, ews,, \w6rld sports, ettN a< Wav .thrffilttir serial of general.interest "•' ' v ' * !• . PHONE 31 '••WANT »ADS Classified Advertising Coluinrm of The Bnkersfleld californInn closi promptly ut 11 o'clock n. m. every day. • "LOCA'L ./."..<.* «,.*.* BAKERSFIELD, CALIFORNIA, WEDNESDAY, jAftUAftY 4, 1933 PAGES 9 TO 14 TO HALT *•' Urges Return of Kern Naval • v »" -'^^ ——\ ,.,>•"• '• "'-—•—^— <-—• -^ Movement Launched by R. A. Vandegrift; State Would Profit LAW TO BE PASSED SOD RESULTOF; MOVE N Final Work on Qrdinance to V Be f Gonipleled by Monday 4 .by Legal Experts N^W SUPERVISOR SPEAKS Wiinitier Pledges Aid During .'Weekly. Conference of ; *• .City Legislators • ' "W/EARYbf procrastination, mom„!/ »» ; bers o* the•'Bakersfleld City •^ Council last night' ordered .final touches' put.,pn the proposed garbage ordinance by next Monday, ' and adoption of an ordinance before 'end of this month Is anticipated.' '••••'• • Fred S. Boden, F. S. Benson and , - Ray I. Walters, members of a council committee which met with Attorr ncy James Petrlnl • to straighten out clauses in the proposed ordinance which proved objectionable to ,hotel and restaurant " operators, reported thaf'Attorney F.etrlnl anoVClty Attorney .Walter -Osborn should be given sufficient time to' correct tangled -legal technicalities of the Instrument, but found Councilman Elmer.Martin objected to an ideflntte delay and his rnvtlon for a final' report by next Monday night carried -without a dissenting vote. The ordinance has dragged along for several months. Garbage- collection and disposal Is being operated In a satisfactory manner under municipal supervision but the city does not obtain any revenue from the business. ' ;,VVImmer Speaks Charles^lmmer/who was seated as Bupprvlsorsof; the .Fifth ..district yesterday, . appeared, before the council and made a brief address; "I was seated as supervisor today," he said, "after being, elected to that post- by-the. voters, of the Fifth, district, who are residents of Bakersfield.- In-keeping with my campaign promises to represent them In every •way possible, I am here tonight for ' the purpose of expressing my wish to co-operate with members of the City Oouncll lp any • movement that will result In, benefit', for the community which we > represent .on legislative boards. You will find- me eager, to as- 8(st the council whvrever possible." 'Tils words were punctuated by ap- ',plause. Mayor. Harry Headen answered for the councllmen and said, "We are.glad to hear your words. Cooperation Is what .we need. We'd rather be, friendly than fight." ••" " ' .Oil Bids Opened Bids for about 6000 barrels of rond .oil," needed by the city .during the current calendar year, were opened last night. Four concerns .made bids. Golden Bear Oil Company offered to eell the city oil at 4714 cents the barrel. Associated ,011 Company offered to sell the city oil'for'the first, six months of this year at. 47% cents the barrel and 50 cents the barrel for thi last six months. Standard Oil .Company offered to sell the oil. to the city 'for the market .price at 'the time, ol delivery! wltlTa maximum^,price; of 61 cents the barrel. F. >A. Hopper's hlc waa BO, cents a barrel for 8000 tix.10,001 barrels. The council took the bids under consideration. Any or all of them may be .rejected. • Associated held'thi bid, during the last six .months of 1982 forJ47% cents the barrel and the' transaction " proved highly satisfactory to , ' city official?, ._:.;, • GAtYEN SUPERVISES PiWtTRAFRC Otep'taln Roy Galyen of the California! Highway Patrol returned to Bak- ersfleld yesterday from Los Angeles where, with Captain Paul Moffett, he supervised traffic regulation In the Bole-Bowl area.duHng the U. S. C.- X>|ttsburg football game. Captain Oaly«n was In charge of 28 officers, In- '"fcludlng H. E. • Nichols, Bradley Combs James Lane and Mike Bqwles, of the Bakersfleld- headquarters. ''Saw- u lot of Bakersfleld people down there; almost got run over a couple of times, but finally. got the 80,000 spectators at the game out o the way," he said. , **-» ^_— Coffee Heads East for Spring Buying Harry Coffee, president of Harry Coffee, Inc., operating men's stores In Bafcersfleld and Fresno, left for New York; this week on u spring buying trip, Mr. Coffee was accompanied by Mrs, Coffee and Mr. and Mrs. Neu man of Fresno. . ' They .expect to be gone one month .yrefurhlng the -early part of February Mr.'. Coffee-plans to visit several o the eastern style manufacturing cen tere • In connection with the spring . biif Ing. , ' " Mr, Coffee IH • optimistic concerning the business.»outlook for, sprlnsr, re • porting that there'has been a notice able • Improvement In business sine . last September. ' ' ' L. A. MAN EXPIRES J. 13. Russell, 1)3, of Los "Angolos who conic to Korn county sevorc weeks ago to regain hlu health, iilo during the n|Elit at ttobo Hot Springs Thei'fppfljr lB- r iit tli'o FUckhigor chape He leaves' a widow, wjio resjdew ut BO •West Thirtieth 1 street, LOB Angeles. OF KERN STUDENTS IS SLATED World Chief of Oil Workers to Speak atv Meet > * _ i Harvay Fremmlng, International president of the Oil Workers- Union and -director of itabilixa- tlon for Lot Angelea county, will,' •peak Friday night In Labor Tern- r pie at an open meeting of Kern local of the oil-Worker;*.* i. ''• Fremmlng'e talk will deal mainly with the question of. employment at It .affect! the oil indue, try, with which he': hat had cloit contact for. many yeare. At director of tta'bllliatlon.for. Lot Ah- gelet county he hat had ••perl- one* with the oitabllohmont of the five-day week in many plantt of the touthlan'd. . .'•' . ' . The meeting It open to the public and all.oil workert are particularly Invited to attend and hear Fremmlng. . '•• ' TOPIC OF EXPERT I. W. Dryden Is Speaker at Gathering of 350 Kern School Students ; Advanced methods of poultry raising were discussed by H. W. Dryden, manager pf* the Dryden 'Poultry Farm at Modesto, In a talk given, before 350 Kern County High- School agriculture students and a number oViocalVpoul - Tvinen In the high 'school 'auditorium yesterday afternoon.- Three reels' of notion pictures, taken at the model 3ryden farm, were shown in connection with the lecture. Wholesome effect of thoroughgoing sanitation was one of the main points made . by Mr. Dryden. He; Illustrated the methods by which the mortality •a to among 'Chickens from disease had jeen reduced to a minimum." "'. Tho speaker also demonstrated inexpensive ana . practical 'spring and summer quarters for chickens, constructed chiefly of wire fencing with a sprinkling of hay 'for .a roof. MIIEN DEMPSTER 10 Mllen Dempster, organizer for the Socialist party of San ' Francisco, will speak Monday night at the Emerson School, It was announced today by Samuel 8. White, local labor editor, who 'Is secretary -of the Socialist, federation of '-the San .JpaquiR' Valley, which IB arranging .a, tour of the valley for Dempster. , .;.••> Dempster's subject will be "Smothered In Goods, or a Socialist Looks at Technocra"cy." T,he meeting Is. open to. the public. There will be no admission charge. . Dempster, a • former Unitarian minister In Stockton, entered 'politics last fall,- when he ran an Socially candidate for Congress In San Franclsc!o. Ho Is .a .native of California, a graduate of Harvard, has., made -two trips to Europe, -was for,,'twp^ years president of the Sani Joaquin Valley Social 'Welfare Council and -is a close ..student of 'labor affairs: • • > -• He speal(« ,next .Tuesday In . Taft and on Wednesday night \vlll addresh a social meeting of the Church -of tho Latter Day Saints in EJast Bakersfleld on -the subject, "Technocracy." ' — — - «^«. - i^-, CARD OF THANKS We* wlali to- thank., our; friends and neighbors for their kindness during our recent bereavement. (Signed) MR. AND MRS. PERCY WALSH. MRS. a.'.W. WALSH. . '." MR. AND MRS. MAX WALSH, C. M. WALSH. MR. AND MRS. E. H. COP. MR.. AND MRS. Q. C. STEJIN- METZ. Realty Men to Fight Increase' in License Fee First move In a battle to blcok contemplated Increase In real estate license) fees of California wae made here today when members oT Bakersfleld Realty Board voted to send letters of protest to State Senator. J, I. W«gy and Assemblyman Rodney Turner. The action was taken following presentation of the situation by Edward A. Kelly, who told the realty men the state real ••(ate department, hoping to raise an additional $100,000 In California, Is sponsoring a legislative bill which would double the present/fees for broker and salesman licenses. ' W. F, Bray, newly elected prw-" Ident of thr bpard,' presided for the first time, Ben .Hollawsy served as secretary..)^ thetabeence of R. E. Cady, 1 who was elected to that position last-week. (Speoia.1 to The Californian) ACRAMBNTO, Jan. 4.—Holland •A;. Vandegrlft," state director' of [nance, has inaugurated, a movement to request Congress to return he Navy Department's great oil eserve No. 2 lands in. Kern county ack to the public domain. ' . ' The , property, situated In the Vest Side 'field "of Kern county, vlll bring 'an income of more than 160,000 annually to school funds, If rapsferred from the Navy Department's control to supervision-of the department of the Interior, Director Vandegrif t has estimated.' He • has sked the asBlstance of Representative Henry E. ^Harbour of Fresrto, and Rep- esentatlve Clarence F. Lea of Santa Rosa. Expresses .Doubt • Representative Harbour, .in answer o the state finance director's request, eported that It Is doubtful If the resent Congress wjll change existing lollcles of government. Director Vahdegrlft's written request o Representative Barbour was: "In considering the entire problem >f the finances of the state of Call- ornia, I have encountered an Item which Is of considerable importance to he state. This do with trans- erring the lands within the Naval Pe- roleum Reserve No. Z back to .the lubllc domain, under .the jurisdiction f the seoretary of, the Interior. "In the matter of dollars and cents, even under curtailed production of oil, existing at present, the state would secure for Its school fund from 1150,000 to $200,000 per year. When this field Is brought Into full production and 37i/ 2 per cent of the amount paid Is allocated to California, the sum will be Increased many tlmea. ' "This transfer, would result In an economy for the federal government >y eliminating a duplicating administration. _, , State .faces Oeflolt ...-. "You, of coursa, recognize that' any matter • which -IncrbaBes: the' 'Income of the state of California -during this depression- is of particular Importance right now, when the state' of Callfor- ila Is faced with a deficit.for the next )lennlum of 'approximately $60,000,000.. ... . . , . . "For thpse reasons, may.I call your attention to. the enclosed memorandum and 'attached inup which covers the natter quite fully." .. • . • "Democrats are- In'• control-. of the House now,'.'. Representative Barbour wrote Director.' Yandegrlft, "<u)d.r'are not disposed to 'promote, bills chang'- ng policies^ but await. the Inauguration 'of th<ftr~6wn administration on Vlarch t." The .matter could be wrought to the attention of the. new House when' trie' anticipated special session is called after March 4, he reported. ' .-' ,. The legislator pointed out that it was under , the Interior department's supervision some k years ago, < that the nasty oil scandal r whlch 'rocked the nation was Incepted. Lands Set Aside • Dr. George Otis Smith, director of the United States geological survey and apostle • of production • conservation for decades, was the moving flg- jre In creation'of the oil reserves. The ands were.set aside to assure a plen- :ltiil supply of'oil fuel for the United States navy In.time of war." Under, the' present'-, setup, Kern county, the .state of California and the navy department do not share In any financial benefits resulting' from development of the district.' The naval .reserve ./No.- 2, was created by executive order!" December 18, 101Z," and was created because naval petroleum reserve Np. 1, In Elk -Hills, was considered, of doubtful value. The Efk Hills • field', however,' has" proven to be the most prolific, and because of. the solid block of government, lands, the greater part of this; field' be maintained as a naval petroleum re- serv^, if desired. ;•.,.. To Avoid Drainage A map of, naval petrpleum reserve No. 2 reveals that government, holdings are'widely scattered and that -all patented and privately owned .lands within the reserye are In the hands of private individuals. Furthermore, tho map shows that all tho productive government lands have been'leased,to private parties to avoid drainage and loss of oil.' « Vfindegrift believes that vast areas In tho reserve remain undrllled unO undralned and that "If these lands are not turned back to the public domain, all the operators on government lands within the reserve-must drill and produce to their utmost to remove. as much of the oil as they can within the first period of tho leases." "This being the "case,", he concluded, "privately owned lands would be drilled upon to avoid drainage by the government lands and would lead to another flood of .oil, which can be avoided by the-legislation proposed.' , „ i ''•'«'» '. Taft Youth Honored in Painters'Group TAFT, Jan. 4.—William ClarUe, son of Mr. and i Mrs. W, L. Clarke of 520 Kern street and a student at the California School; of Fine Arts m San Francisco, is among ; the .800 artists who have work 'on exhibition In th< first annual "exhibit of western water color. painting at the California 'Palace of the ' Legion of Honor. Work was drawn: for ;pompetltlpn from na tlpnal and international 'sources and over SOO artists submitted their paint Ings to the jury of eolectloll. . .Clarke's exhibit, after a visit to the Tejon Indian resej-yatloh last sum mer, IB a pastel portrait' of "Tony," an Indian cowboy. . . u High School Beginners Will Be Given Assistance by Grammar TepcherS T ASK of registering more .than 3.000 students of the Bakerslleld High School and Junior College, lus approximately 150 boys and girls who will be graduated from lementary schools and will enter ilgh school as beginning freshmen his month, confronted Miss Orace '. Bird, vice-principal, and Leo B. Hart, counselor, today. . High school students will be permitted to organize their program of tiidy for/the coming year tentatively n Thursday of this week, when pre- Imlnary registration will be held; The chedu'le cards wl|l be filled out during bird period, each student having -his nstructor of that period "as adviser. Final registration is slated for tho week following, January 12. Delay Eliminated As a-result of. this work, there will je no delay -In the school program letwoen first and' seeomj semesters, despite the faot that a complete ra- .llgnment of classes Is made. The urrent semester will end January 27, ,nd the students will report for the econd semester classes the Monday allowing, January 30. School will be dismissed for the lummer vacation on June 9. Owing to '.the time allotted for final examinations on. the Junior college calendar,. -tho periods of registration of junior tiollege students will vary rom those of the high school. Pre- Imlnary. 'registration will be held January. ;12,.' '-but the. ' junior college students'may complete their flna registration at'-any time during the veek of January 23-27. ' New students- entering junior col- ege are requested" to register Friday afternoon, January 27, In room 12 of the Junior college building. : Assist Pupils • Eighth grade" Instructors of the ele- nentary schools are co-operating with ilr. : Hart.:ln>planning, the programs of study for new students w'hb will enter high schctol at midterm.. After tentative / class v'schedules are drawn up by the eighth graders, with . the as- slstance-of 'their teachers, Mr. Hart vlll check over each schedule,, gly- n'g,his personal .attention to the Individual problems of the students.' •' . * » * ' ' .. TOgrams of Study Will Be Submitted, Her,e Friday by Great Throng . C. DATE JANUARY 12 [ISSUED FOR ROY MULLEN'S DEATH Earcell Mullen, 18, and Dolores Mullen, 2 years old, are suing Tom Qulnn, the Delano High School dls- :rlct and 'other defendants asking ludgrrtenf for' »50,000 for' the loss'of their father who died of Injuries suffered In ai\, 'automobile • accident. .The suit Is flle'd' by Pearl Womadk, as guardian ad lltem. . ' in tho complaint, prepared' by Borton & Petrlnl, the plaintiffs alleged the accident, ah Intersection collision occurrefl 'on 'May 20, ',1931,: on Alrpor avenue and Driver's Road near Delano. ' - \ ' . Roy. Mullen,'the father, -was'a guej In a-car driven by B. J. WIJlls, according to the complaint. The car li which ho was a paSsenger was. struck by another driven by Catherine .Qulnn while her < car, was being used for the high school, according, to an allegation of the complaint. Services Conducted for G. A. Williams TAF.T, 'Jan,'' 4.—Geo'rge. Andrew Williams passed away.'Satur<3ay,morn Ing en route to a local hospital. , He had been, .ill for the past two weeks cardiac asthma -being, the cause 'o death. Mr. Williams • was born on April 18, 18C2, In Little Roclt, Ark. and had been a resident of Taft for the past-22 years. He had been In California for 73 years, having croHaed the' plains when he was 7'years old. The .past IK: years Mr. Williams hat been an employe of the AVestern Wa ter Company. He leaves three sons Frank A,-<Wllllarna of 730 North street TttftU' Gordon W. Williams and Al bert W. Williams 'of .Henleyvlllo Calif., und one daughter, Mrs. II. G Gllmore,, of Orland, Glen county California, as well, us 14 grandchll dren. PuneraJ'services \ were' held Wednes day morning at 'U-o'elqck at the Taf Funeral Homo with Rev. F. L. Bene diet officiating. /Interment will b made In Union 'cemetery at Bakers field. •OF BANDITRY < * to Public Domain for Capture, of Bold Robber SLASH FOR COST )aring Daylight Holdup Staged at Grocery by Gunman; Cash Will Be Given by Local Firm ANOTHER holdup and- the first ^"•definite..move to stop the epl- emlc pf banditry that' has terror- zed shop keepers of the suburban •stride, were reported at the of- Ico of Sheriff Cas Wulaer today. Jouuter attack on the bandit dep- edatlons came in the form of a 100 reward posted by Karnea. & 31otfelter Service Station, Chester avenue and Roberts Lano, twice tho ,'lctlm ejf gunmen In loss than • a month. Daring raids by gunmen reached a illmax today.when an unmasked.bnn- dlt, in'broad daylight, walked Into tho imall store of 3. B. Shyrock, 1200 Slower street, and- demanded "all the money -In -the place." He fled without loot when Shyrock stalled for time and showed him there was no money In tho cash drawer. Aeke for Clflarettee The storekeeper told Deputy Sheriff Vance Brlte and other officers who Investigated that the man first asked 'or cigarettes. He. drew'a pistol; when Shyroclc In- 'ormed him there were no cigarettes n the store. ' ' "All right, give -pio your money, then I All of It," the-,bandit ordered with a menacing flourish of the weapon. "I haven't any money, look for yourself," said the proprietor, opening the drawer. After a hurried peek Into the till, the gunman fled without another word. - _ Shyrock notified authorities and In a few minutes, a posse headed by Dep uty Brlte was scouring the neighborhood In a thorough but futile search for the man. It.was the ninth holdup here in the last several weeks. Conditions Serious "Condition's are becoming so. desperate," an official of the Kurnei)" & Clotfclter station declared In posting tho reward, "that It Is a case of closing our establishment or each day turning the receipts over to a bandit, with tho added hazard of possible gunplay and death." Tho reward, expected to be the Foundation of a considerable fund If the banditry continues, was posted by Sheriff Walser to be paid to the person responsible for tho capture and conviction of any of the bandits participating In the Karnes & Clotfelter holdups. STUDENTS MUST PAY GYMNASIUM EXPENSE H. A. Splndt, principal of the Kern County Union High School, today reported that expenses of the proposed gymnasium class for business -men, scheduled for Inclusion in the night school 'curriculum, will be borne by students participating In that class. Theo Harder, J.,13. Haralso.ii, Jack Frost'a'lia"Percy Bliss,'who will conduct the'gymnasium .Instruction, will serve'without .pay. Incidental costs, such as towels, lighting and other expenses, will be covered by a monthly fee charged the class students. The fee will prove to be a for each student- In the event the class proves popular. ARREST GRAND THEFT Asserted Gunman on Trial Before Jurors Two men traveling-In an automobile which resembled a rolling cloth- Ing store werq arrested last night .or Golden State'highway, by Officer Grover Keetor. of. the California .Hlghwaj Patrol, and'Jailed here on suspicion of grand theft. -.''•• •: The automobile carried week-em: bags filled with women's clothing, Gladstone, bags, brief cases, "Jimmies," screwdrivers, socks, books house dresses, sweaters, blankets cards, mirrors, personal letters, overcoats and n miscellaneous assortment of olier merchandise, the arresting officer told Captain Roy Galyen. The arrested men gave the namo4 of James Gregory and Kenneth Stone. Report Rudnick Boy Gaining at Hospita Bammy Rudnlok, 12, who. was in jured .Monday'when the' wheels of a truck's trailer passed over his body, IB showing signs of rapid 'recovery at M.ercy, Hospital. The youth wan play- Ing on a -fortce and. fell' under the wheels of;ttio passing vehicle,-- 'He''In a-stm/'of Oscar' Rudnick. . The bpyls pelvis was crushed and he' suffered other Injuries. • Big Bridge Tourney Will Open at Taft TAFT, Jan.''<.—-Beginning tonight and continuing .for five consecutive Wednesday nights, a men's bridge tournament will be held at thn Petroleum Club for, the championship o the club; A large number of teams already have signed and those who wish to participate are asked to ge In touch with Steward Turley or members of the entertainment committee at once. . On the last .night of the series a roast pig barbecue will be served, thi pig to be furnished by Bill AdktsHon. NELSON BABE BORN TAFT, Jan. 4.—George 'David Nel son, son of Mr. and Mrs. George Ne'l son of Lebeo, was the first;-baby ti arrive In Tuft for. 1988, Ho'was born Monday .morning at 0:80 at tho Was Side Hospital. His father. U u,n em ploye of the'Southern California Gu plant at Lobeo. • •. KITTENS REFUSE TO LEAVE OWNER FOUND DEAD IN BED W ITH two pet kittens huddled clote to his body, Charles E. Eblnger, 54, employe of the Allen, ranch one mile south of Shafter, wae found dead In bed at 7 o'clock last nlght. t About 5 p. m. he had complained of Illness, had gone to bed, and two hours .later he was found dead by D. A. Huchlton, When attaches of the Payne A Sen chapel attempted to remove the remains, the two klttent refuted to leave their dead matter'! tide, and they were brought to Bakerefleld with the remains. Coroner N, C. Houie Is expected to conduct an Inquest. Funeral arrangements have not been completed. CITIES TO SEEK ZONING DEMS w Ordinance to Prevent Erection of Unsightly Buildings on Road Details of Kern county's zoning or- llnance prepared by the Kern County Planning Commission and paused by ho Board of Supervisors after public learlngs, will be sought by other counties and .municipalities, It Is predicted here. The now ordinance just adopted by .he board will prevent the establishment of unsightly places along the new right of way of the Golden Stato ilghway Into the city. The ordinance governs for county Jurisdiction and is not effective within tho city limits. Another ordinance recently recommended by tho planning commission and H. B. Griffin, superintendent of the airport, is that to prevent th« erection of towers or high buildings contiguous to tho airport. ' Yesterday at noon the new 1933 Board of Supervisors embarked on Its 12 months 1 ' political and economic cruise through reef-ribbed waters. At the helm will bo Perry Brlte, unanimously re-elected as chairman for another term. Supervisor Charles Wlminer, elected for the fifth district, was seated, replacing Ulchard Asho. LINDSAY AND STAFF AT BIG CONFERENCE Farm Adviser M. A. Lindsay and his staff are In attendance this weak at the annual conference of the agricultural extension service of tho college of agriculture, University of California. Ways and means of assisting tho farmer In hlH effort to secure better marketing of his crop are Important subjects for consideration at the conference. California Information to be used with national and world figures In preparation of tho annual Outlook bulletin is being developed. Methods proven effective In reduc Ing costs of production are subjects for discussion. As always at these conferences the most advanced dls coverles of science are given to tho farm advisers and homo demonstration agents'to Improve tho farm and homo practices of tho state. J ONATHAN STINKS, tall, middle- aged desert dweller went on trial today before Presiding Judge Allan B. Campbell, chanted with three counts of felony. Stlnos, whom the stato al- oges Is an ex-convict, is accused of attempting to murder Qeorpe and va Dooley by shooting them, fol- owlng a quarrel over a fence line on ho Mojave donort. Tho state nlHo charges Stines with laving been In possession, of a flrennr an an ex-convict, contrary to tho law of this commonwealth, Shooti Man, Wife In tho quarrel over the fence line. Stlnes is alleged to have shot and HB- rlously wounded Dooley and Ills wife For some tlmo the district attorney's office did not know whether tho wtnto would charge Stlnes with murder or assault with attempt to commit mur dor. With the recovery of the Dooleys however, the charge was mrido the latter. At a late hour today defense attor noys Mel Brlttan and Morris Ch/iln the latter making hl« debut here In i criminal case, were Interrogating tho jurors with more than tho customari number of questions: Presiding Judge Campbell was allowing more leeway In tho number o: questions propounded, than IH usual probably owing to the seriousness o the three charges against tho defend ant. Soott Proteoutlna Tom Scott, assistant dlstr^t attor ?y, and u veteran of the crlmlna courts, is prosecuting the case for the people. Several times he objected t< the tenor of defense questions and hi objections were sustained by the court It was Implied during the intcrrogu tlon of jurors by defense attorney! that a self-defense theory will be in terjected on behalf of the defendant. Antunl hearlpg of testimony wll probably occur.during tho late session of the court • today. Canady Suing City for Police Wages Li. A. Canady, police detective, clalmlftg lie 'was Injured-during a raid on .11 Chinese gambling Joint during September of 19J9, and since then has not been returned to tho force, Is suing tho city for approximately J1600 wages and reinstatement a's an officer. Slemon & Claflin aro representing tho former officer In his hearing now under way In tho Superior Court'bo- fore 'Judge ICrwIn W. Owen. Osborn '& Burum, city attorneys, aro 1 representing the city of Bakersfleld. Nine Victims of Snow Gaining at Homes, Hospital Rapid Improvement la noted In the.condition of the nine boyi and OlrU who auffered freezing of their handi and feet laet weefc when they were marooned for two daye atop Mount Breckenrldoe. Kathryn Tlllotion and Francla Baker have been released from the Kern General Hoipltal and have been taken to their homes for additional treatment. Stuart Chenoweth Is recovering at hi* home. Dorothy Chenoweth, Donald Slack and hie (liter, Margaret, May Carter, Catherine Curran and Barbara Hauler, however, mint remain at' the hospital, for awhile longer, .... "TO INVADE BAKERSRELD Between fifty and seventy-five dele gates of the unemployed councils o this stato, known as the "hungo marchers," will arrive here tontgh and will spend the evening at tho fair grounds, according to Meyer Baylln representative of tho group, who sal< the supervisors have given them por mission to sleep at the fairgrounds. Bakersfleld workers will extent greetings to the "marchers" at a max meeting scheduled for 8 p. m. at tin Labor temple, Baylln said. Delegate from Bakersfleld will be elected at thi meeting to augment-the forces of th marchers. The marchers are en route to Sac ramento to ask -consideration for on unemployment Insurance bill giving (10 a week to unemployed workers Other requests will bo for $50 for win tor relief for every unemployed fiim lly: no evictions, and no gas, light o water shutoffu. Ralph Agey Opens Barber Shop Here Ralph A. A«oy, for the past 1 yearn Identlflud with tho barbertni_ business In BaliurHfleld, has opened shop at 1010 Eighteenth street. T will be known as "Agoy'a" und wll do a general barberlng business, will special attention to women and chll dren, Mr. A Key stated. The now sho In finished In white and presents a Inviting appearance. In the opinion of Mr. Agey, who ha visited numerous towns In Caltfornt during the past year, Bukerafleld I as prosperous as any other place I the state, nnd more prosperous tha many other towns. It is his belle that business will uhow a gradual im provement during 1833. City, County Police Groups Should Consolidate in Opinion of Experts KERN COST PROVES HIGH Report Reveals Per Capita Expense Reaches $1.97 in This District C RIME costs Kern J1.97 annually tor every man, woman and child n the county, and this expenditure could bo greatly reduced by the consolidation of city and county police functions. Such Is the startling recommendation of the crime prob- ems advisory committee, created >y the last Legislature, and whose research representatives only recently completed their survey In this county. The committee, headed by Holland A. Vandegrlft, state director of finance, showed • a total cost of crime for all counties, UN represented by the expense of police, sheriffs and other protective departments, of $12,600,000, as compared with receipts from flues of $1,800,000. Visit All Areas In order to obtain accurate data on tho cost of crime, the commission's esearch workers, Tllrlmrd Graves nnd 'Toward Gardner, of thu liuraau of pub- ilc administration, University of California, made personal trips Into all tho counties and major cities of tho stato. They found, for example, that the average per capita cost of government- for all counties Is $67.99, while the average per capita cost of crime for all counties is $1.96. Other recommendations of the commission were: • • •: That wherever • practical from the standpoint of criminal law enforcement the police agencies In cities and counties be consolidated ...LO a metropolitan or district police. That wherever centers of population In different counties are liot too far, apart, and' conditions make advisable the erection of n new Jail or entabllHli- IIIR a penal farm, two or more neighboring counties join In the undertaking and share the costs. ' • Survey Urged That the state bureau of criminal' Investigation make a study of tho organization, equipment and methods employed by city police and sheriff's offices to establish minimum standards. That the bureau -of public administration of the University of California make a study of probation and parole methods and recommend Improvements. That, plans bo made for the segregation and classification of prisoners before the now prison In southern California Is completed. \ That more Intensive use of .probationary supervision of the delinquent child In his own or foster home bo made, with a state subsidy to coun- • tieu, conditioned upon meeting required standards. That too many offenses aro made punishable nx felonies which are not sufficiently serious In themselves to warrant such penalties. (Drunken driving, where no death or bodily In- Jury results; an elk; or driving a car without owner's consent when there Is clearly no Intent to steal.) * »«• BRUCE WALKER IN SOUTHLAND CITY Bruce Walker, 38, veteran' of the World War* nnd a resident of Bakersfield for U years, dlod yesterday In Pasadena, where he had resided for the post year. He WHS a. burber nmTfor many years worked at tho United Barber Shop In Bakersfteld. Survivors Include a widow, Mrs. Lou Ella Walker, of Pasadena, a mother In Missouri, u brother and a sister In the east. He was n member of tho Bakersfleld lodBe, No. 224, F. & A.M. The body .will be received at DouBhty-Cnlhoun-O'Meura -chapel somo time Thursday. Funeral arrangements will bo announced later. Legion Will Launch Drive for Members Plans for the annual membership drive of Frank S. Reynolds Post, American Leglmi, will be discussed Thursday evening when tho post hnldH its first meeting of tho new your In Legion hull ut 8 o'clock. An effort to surpass all pruvlouu mumberuhlp peaks will bo nuidu thlu year, Conuuaudor , George Hotidorson declared today. McFarland Center Meeting January 6 The McFarlund Farm Center meeting Is scheduled for Friday evening, January 6, !n tho' grammar school cafeteria, It was announced today by Ed Baker, director, A debate will be scheduled on "Compulsory Co-operation," with Joe Schneldnr and Luther Hylton on the affirmative team and A. B. Vroomand Jake Mill en the negative team. Miss Wllma Lontf will give a reading. Two L. A. Men Hurt in Traffic Accident William Lefty of 31 Central street, Los Angeles, and Frank Kovlnsky of. 1049 New Jersey street In the same city, wore Injured last night when' their motor vehicle was Involved In a traffic mishap on the Grapevine grade south of Bukerafleld. Bott suffering from our^ and bruiser, taken to Sun Juaqulix UoaplUil treatment. ~ T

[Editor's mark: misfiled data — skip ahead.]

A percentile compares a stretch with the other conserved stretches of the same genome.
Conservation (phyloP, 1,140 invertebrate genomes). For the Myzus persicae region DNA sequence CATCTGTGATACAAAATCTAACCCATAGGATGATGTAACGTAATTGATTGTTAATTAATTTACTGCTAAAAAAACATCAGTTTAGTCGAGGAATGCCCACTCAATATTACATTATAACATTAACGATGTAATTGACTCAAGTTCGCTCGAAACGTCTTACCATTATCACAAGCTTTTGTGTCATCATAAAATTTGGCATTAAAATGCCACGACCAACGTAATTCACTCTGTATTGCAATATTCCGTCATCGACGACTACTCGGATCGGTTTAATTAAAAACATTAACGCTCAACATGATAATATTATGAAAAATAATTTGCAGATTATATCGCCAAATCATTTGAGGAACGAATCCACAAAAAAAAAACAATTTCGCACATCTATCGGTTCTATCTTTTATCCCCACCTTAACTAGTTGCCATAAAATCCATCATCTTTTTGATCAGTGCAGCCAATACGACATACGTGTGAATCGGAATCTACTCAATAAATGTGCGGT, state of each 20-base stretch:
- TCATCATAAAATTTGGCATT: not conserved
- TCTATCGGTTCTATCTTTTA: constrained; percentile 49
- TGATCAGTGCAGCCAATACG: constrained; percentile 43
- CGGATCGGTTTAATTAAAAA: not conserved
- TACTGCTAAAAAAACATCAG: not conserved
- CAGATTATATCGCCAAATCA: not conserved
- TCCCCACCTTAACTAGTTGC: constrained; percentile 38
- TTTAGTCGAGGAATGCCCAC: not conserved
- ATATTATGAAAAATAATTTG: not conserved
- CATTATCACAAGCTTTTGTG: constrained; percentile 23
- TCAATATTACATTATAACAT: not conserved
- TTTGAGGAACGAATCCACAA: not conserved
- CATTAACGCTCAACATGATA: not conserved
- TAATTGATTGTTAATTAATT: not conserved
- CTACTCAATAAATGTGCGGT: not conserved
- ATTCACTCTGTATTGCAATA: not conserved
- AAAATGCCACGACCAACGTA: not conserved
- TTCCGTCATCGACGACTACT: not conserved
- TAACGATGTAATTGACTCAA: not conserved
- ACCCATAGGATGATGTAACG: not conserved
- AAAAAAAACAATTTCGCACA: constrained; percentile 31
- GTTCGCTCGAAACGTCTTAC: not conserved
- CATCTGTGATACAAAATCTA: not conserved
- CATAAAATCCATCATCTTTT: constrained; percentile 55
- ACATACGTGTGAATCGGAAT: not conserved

What members have found on this page

Get access to

  • The largest online newspaper archive
  • 11,100+ newspapers from the 1700s–2000s
  • Millions of additional pages added every month

Try it free